|'It's as much Spy Kids as it is serious espionage Drama.'|
After the success of Tinker, Tailor, Soldier, Spy, some level of resurgence for the John le Carré adaptation was inevitable. An adaptation of one of his more recent works, Our Kind Of Traitor, makes sense though the way this film came about - in a seemingly rushed production and with a director (Susanna White) mainly known for TV work - hints that maybe more care could have been taken if the success of the previous adaptation was to have been repeated.
As it is, Our Kind Of Traitor is an OK Thriller, far from the polished production of Tinker, Tailor. A large part of the problem is in the plotting. Le Carré seems on less sure footing in the contemporary setting and his long repeated refrain that good men will ultimately do the right thing feels an empty message for our times. Hossein Amini, on screenwriting duties, fails to give the narrative the on-screen impetus it is desperately crying out for. There's no real motivation for Perry (Ewan McGregor) to carry a foreign object onto a plane for Dima (Stellan Skarsgård) and you can only sort of understand how and why his wife (Naomie Harris) comes around to sympathise as well. Muddled parallels between Perry and Dima's family situations are clumsy and hardly the work of a sophisticated subtext.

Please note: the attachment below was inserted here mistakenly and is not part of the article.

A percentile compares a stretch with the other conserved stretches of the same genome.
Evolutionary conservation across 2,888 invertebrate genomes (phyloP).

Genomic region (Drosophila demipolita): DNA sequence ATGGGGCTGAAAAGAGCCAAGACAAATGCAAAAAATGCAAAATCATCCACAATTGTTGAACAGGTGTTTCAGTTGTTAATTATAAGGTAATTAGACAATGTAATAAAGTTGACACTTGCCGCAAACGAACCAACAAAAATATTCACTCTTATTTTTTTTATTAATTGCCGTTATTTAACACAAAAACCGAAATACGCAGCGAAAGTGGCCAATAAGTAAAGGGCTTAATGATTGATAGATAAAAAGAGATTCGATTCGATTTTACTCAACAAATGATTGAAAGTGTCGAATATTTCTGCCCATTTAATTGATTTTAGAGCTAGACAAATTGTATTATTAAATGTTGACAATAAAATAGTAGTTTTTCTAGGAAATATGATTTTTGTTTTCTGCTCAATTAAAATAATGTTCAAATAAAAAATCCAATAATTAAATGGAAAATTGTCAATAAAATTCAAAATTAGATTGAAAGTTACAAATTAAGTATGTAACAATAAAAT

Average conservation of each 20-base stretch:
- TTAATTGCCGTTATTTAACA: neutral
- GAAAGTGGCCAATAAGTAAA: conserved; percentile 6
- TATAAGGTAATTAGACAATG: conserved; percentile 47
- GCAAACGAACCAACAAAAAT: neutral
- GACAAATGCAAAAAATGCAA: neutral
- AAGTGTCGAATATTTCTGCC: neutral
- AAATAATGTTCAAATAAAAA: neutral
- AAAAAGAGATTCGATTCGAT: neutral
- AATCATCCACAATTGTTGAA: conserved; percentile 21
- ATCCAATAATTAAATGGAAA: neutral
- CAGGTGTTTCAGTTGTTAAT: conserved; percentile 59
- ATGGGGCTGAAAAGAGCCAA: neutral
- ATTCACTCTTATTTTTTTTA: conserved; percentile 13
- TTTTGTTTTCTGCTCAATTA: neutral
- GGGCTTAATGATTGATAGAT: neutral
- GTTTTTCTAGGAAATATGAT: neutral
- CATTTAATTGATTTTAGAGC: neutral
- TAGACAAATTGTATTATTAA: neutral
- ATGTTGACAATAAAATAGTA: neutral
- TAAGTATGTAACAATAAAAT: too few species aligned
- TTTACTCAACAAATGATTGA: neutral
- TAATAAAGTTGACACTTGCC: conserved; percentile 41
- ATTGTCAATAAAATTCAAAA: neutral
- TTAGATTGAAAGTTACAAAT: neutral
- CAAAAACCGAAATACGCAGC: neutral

Perry and Gail aren't really your typical Le Carré protagonists either and it shows. As the 'everymen' of the story they behave irrationally far too often, to get swept up in a world that's beyond them. It's as much Spy Kids as it is serious espionage Drama. An alternative is offered in the shape of Damian Lewis' Hector, working without the permission of his boss Billy (Mark Gatiss) and against an MP; the impossibly named Aubrey Longrigg (Jeremy Northam). Hector though rarely gets the focus he needs and even his 'moment', taking it to Longrigg in his own home, feels a little flat.
The performances are also far too broad to anchor the film in the seriousness of le Carré's world. McGregor, long-haired and non-too-subtle, is never one to underplay and he's joined by a Skarsgård performance that is one part ridiculous sincerity, five parts vodka-swilling Russian henchman. Everyone, in fact, seems to feel as though they are owed a slice of scenery-shaped cake on which to have a good masticate. A more stiff-upper lipped villain than Northam you would struggle to find.
The conclusion also eventually sacrifices a lot of tension by opting for at least one obvious character moment; a repeated refrain in a film which often passes the time, sometimes in a satisfying manner, but never once really surprises or elevates its source to the ranks we know le Carré can reach.